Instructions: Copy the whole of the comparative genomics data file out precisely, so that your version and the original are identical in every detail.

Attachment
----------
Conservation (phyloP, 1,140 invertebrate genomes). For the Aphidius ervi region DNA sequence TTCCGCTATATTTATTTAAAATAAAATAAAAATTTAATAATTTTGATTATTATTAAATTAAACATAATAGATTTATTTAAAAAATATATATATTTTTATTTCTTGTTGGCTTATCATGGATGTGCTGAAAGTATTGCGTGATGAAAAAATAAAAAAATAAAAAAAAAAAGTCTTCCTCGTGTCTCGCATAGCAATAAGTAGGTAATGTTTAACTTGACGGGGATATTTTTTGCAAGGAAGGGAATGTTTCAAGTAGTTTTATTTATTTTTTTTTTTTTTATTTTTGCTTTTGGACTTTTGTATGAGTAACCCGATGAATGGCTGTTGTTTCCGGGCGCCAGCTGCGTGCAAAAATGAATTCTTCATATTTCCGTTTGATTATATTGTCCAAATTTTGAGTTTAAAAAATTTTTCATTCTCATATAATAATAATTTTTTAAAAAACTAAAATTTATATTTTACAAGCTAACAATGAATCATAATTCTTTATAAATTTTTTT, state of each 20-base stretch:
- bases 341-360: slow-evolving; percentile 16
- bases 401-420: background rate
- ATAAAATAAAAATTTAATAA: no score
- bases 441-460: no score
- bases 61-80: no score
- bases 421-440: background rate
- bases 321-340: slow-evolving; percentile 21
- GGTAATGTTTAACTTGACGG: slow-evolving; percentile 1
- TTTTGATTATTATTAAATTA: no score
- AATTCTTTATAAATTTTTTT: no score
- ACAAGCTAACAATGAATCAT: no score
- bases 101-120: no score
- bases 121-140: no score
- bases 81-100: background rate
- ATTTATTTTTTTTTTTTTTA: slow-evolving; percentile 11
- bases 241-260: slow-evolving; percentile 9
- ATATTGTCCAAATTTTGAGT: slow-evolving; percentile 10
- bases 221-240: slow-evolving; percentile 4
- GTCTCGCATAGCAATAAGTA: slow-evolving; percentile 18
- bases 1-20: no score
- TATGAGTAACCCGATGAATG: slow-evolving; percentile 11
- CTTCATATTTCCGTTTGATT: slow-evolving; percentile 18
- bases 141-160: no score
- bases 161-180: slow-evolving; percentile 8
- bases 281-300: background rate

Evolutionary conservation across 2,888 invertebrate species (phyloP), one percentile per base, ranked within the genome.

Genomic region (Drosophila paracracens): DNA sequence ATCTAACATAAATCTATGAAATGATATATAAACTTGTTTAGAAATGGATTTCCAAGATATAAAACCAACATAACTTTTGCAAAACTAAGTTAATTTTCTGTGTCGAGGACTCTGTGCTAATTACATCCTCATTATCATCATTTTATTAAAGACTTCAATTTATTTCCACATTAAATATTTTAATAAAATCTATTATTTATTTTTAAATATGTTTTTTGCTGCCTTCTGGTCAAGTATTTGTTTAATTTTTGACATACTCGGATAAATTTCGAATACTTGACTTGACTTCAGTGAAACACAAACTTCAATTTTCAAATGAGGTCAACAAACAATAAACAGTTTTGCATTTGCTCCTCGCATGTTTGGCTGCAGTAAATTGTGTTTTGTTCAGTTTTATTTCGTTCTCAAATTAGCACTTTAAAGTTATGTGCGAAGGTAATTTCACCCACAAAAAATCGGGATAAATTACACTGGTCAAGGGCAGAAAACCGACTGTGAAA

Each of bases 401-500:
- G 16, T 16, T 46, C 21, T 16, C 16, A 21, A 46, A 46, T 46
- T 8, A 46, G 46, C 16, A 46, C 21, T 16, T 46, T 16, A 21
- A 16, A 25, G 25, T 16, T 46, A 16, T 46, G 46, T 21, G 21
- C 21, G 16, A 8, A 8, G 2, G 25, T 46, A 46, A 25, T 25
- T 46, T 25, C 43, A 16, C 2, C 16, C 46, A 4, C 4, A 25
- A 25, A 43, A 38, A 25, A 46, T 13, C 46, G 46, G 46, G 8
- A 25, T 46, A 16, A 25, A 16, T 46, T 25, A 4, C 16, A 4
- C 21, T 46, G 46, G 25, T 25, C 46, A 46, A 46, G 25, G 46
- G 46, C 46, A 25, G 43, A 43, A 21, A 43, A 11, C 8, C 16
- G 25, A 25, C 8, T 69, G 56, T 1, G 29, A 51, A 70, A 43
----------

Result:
Conservation (phyloP, 1,140 invertebrate genomes). For the Aphidius ervi region DNA sequence TTCCGCTATATTTATTTAAAATAAAATAAAAATTTAATAATTTTGATTATTATTAAATTAAACATAATAGATTTATTTAAAAAATATATATATTTTTATTTCTTGTTGGCTTATCATGGATGTGCTGAAAGTATTGCGTGATGAAAAAATAAAAAAATAAAAAAAAAAAGTCTTCCTCGTGTCTCGCATAGCAATAAGTAGGTAATGTTTAACTTGACGGGGATATTTTTTGCAAGGAAGGGAATGTTTCAAGTAGTTTTATTTATTTTTTTTTTTTTTATTTTTGCTTTTGGACTTTTGTATGAGTAACCCGATGAATGGCTGTTGTTTCCGGGCGCCAGCTGCGTGCAAAAATGAATTCTTCATATTTCCGTTTGATTATATTGTCCAAATTTTGAGTTTAAAAAATTTTTCATTCTCATATAATAATAATTTTTTAAAAAACTAAAATTTATATTTTACAAGCTAACAATGAATCATAATTCTTTATAAATTTTTTT, state of each 20-base stretch:
- bases 341-360: slow-evolving; percentile 16
- bases 401-420: background rate
- ATAAAATAAAAATTTAATAA: no score
- bases 441-460: no score
- bases 61-80: no score
- bases 421-440: background rate
- bases 321-340: slow-evolving; percentile 21
- GGTAATGTTTAACTTGACGG: slow-evolving; percentile 1
- TTTTGATTATTATTAAATTA: no score
- AATTCTTTATAAATTTTTTT: no score
- ACAAGCTAACAATGAATCAT: no score
- bases 101-120: no score
- bases 121-140: no score
- bases 81-100: background rate
- ATTTATTTTTTTTTTTTTTA: slow-evolving; percentile 11
- bases 241-260: slow-evolving; percentile 9
- ATATTGTCCAAATTTTGAGT: slow-evolving; percentile 10
- bases 221-240: slow-evolving; percentile 4
- GTCTCGCATAGCAATAAGTA: slow-evolving; percentile 18
- bases 1-20: no score
- TATGAGTAACCCGATGAATG: slow-evolving; percentile 11
- CTTCATATTTCCGTTTGATT: slow-evolving; percentile 18
- bases 141-160: no score
- bases 161-180: slow-evolving; percentile 8
- bases 281-300: background rate

Evolutionary conservation across 2,888 invertebrate species (phyloP), one percentile per base, ranked within the genome.

Genomic region (Drosophila paracracens): DNA sequence ATCTAACATAAATCTATGAAATGATATATAAACTTGTTTAGAAATGGATTTCCAAGATATAAAACCAACATAACTTTTGCAAAACTAAGTTAATTTTCTGTGTCGAGGACTCTGTGCTAATTACATCCTCATTATCATCATTTTATTAAAGACTTCAATTTATTTCCACATTAAATATTTTAATAAAATCTATTATTTATTTTTAAATATGTTTTTTGCTGCCTTCTGGTCAAGTATTTGTTTAATTTTTGACATACTCGGATAAATTTCGAATACTTGACTTGACTTCAGTGAAACACAAACTTCAATTTTCAAATGAGGTCAACAAACAATAAACAGTTTTGCATTTGCTCCTCGCATGTTTGGCTGCAGTAAATTGTGTTTTGTTCAGTTTTATTTCGTTCTCAAATTAGCACTTTAAAGTTATGTGCGAAGGTAATTTCACCCACAAAAAATCGGGATAAATTACACTGGTCAAGGGCAGAAAACCGACTGTGAAA

Each of bases 401-500:
- G 16, T 16, T 46, C 21, T 16, C 16, A 21, A 46, A 46, T 46
- T 8, A 46, G 46, C 16, A 46, C 21, T 16, T 46, T 16, A 21
- A 16, A 25, G 25, T 16, T 46, A 16, T 46, G 46, T 21, G 21
- C 21, G 16, A 8, A 8, G 2, G 25, T 46, A 46, A 25, T 25
- T 46, T 25, C 43, A 16, C 2, C 16, C 46, A 4, C 4, A 25
- A 25, A 43, A 38, A 25, A 46, T 13, C 46, G 46, G 46, G 8
- A 25, T 46, A 16, A 25, A 16, T 46, T 25, A 4, C 16, A 4
- C 21, T 46, G 46, G 25, T 25, C 46, A 46, A 46, G 25, G 46
- G 46, C 46, A 25, G 43, A 43, A 21, A 43, A 11, C 8, C 16
- G 25, A 25, C 8, T 69, G 56, T 1, G 29, A 51, A 70, A 43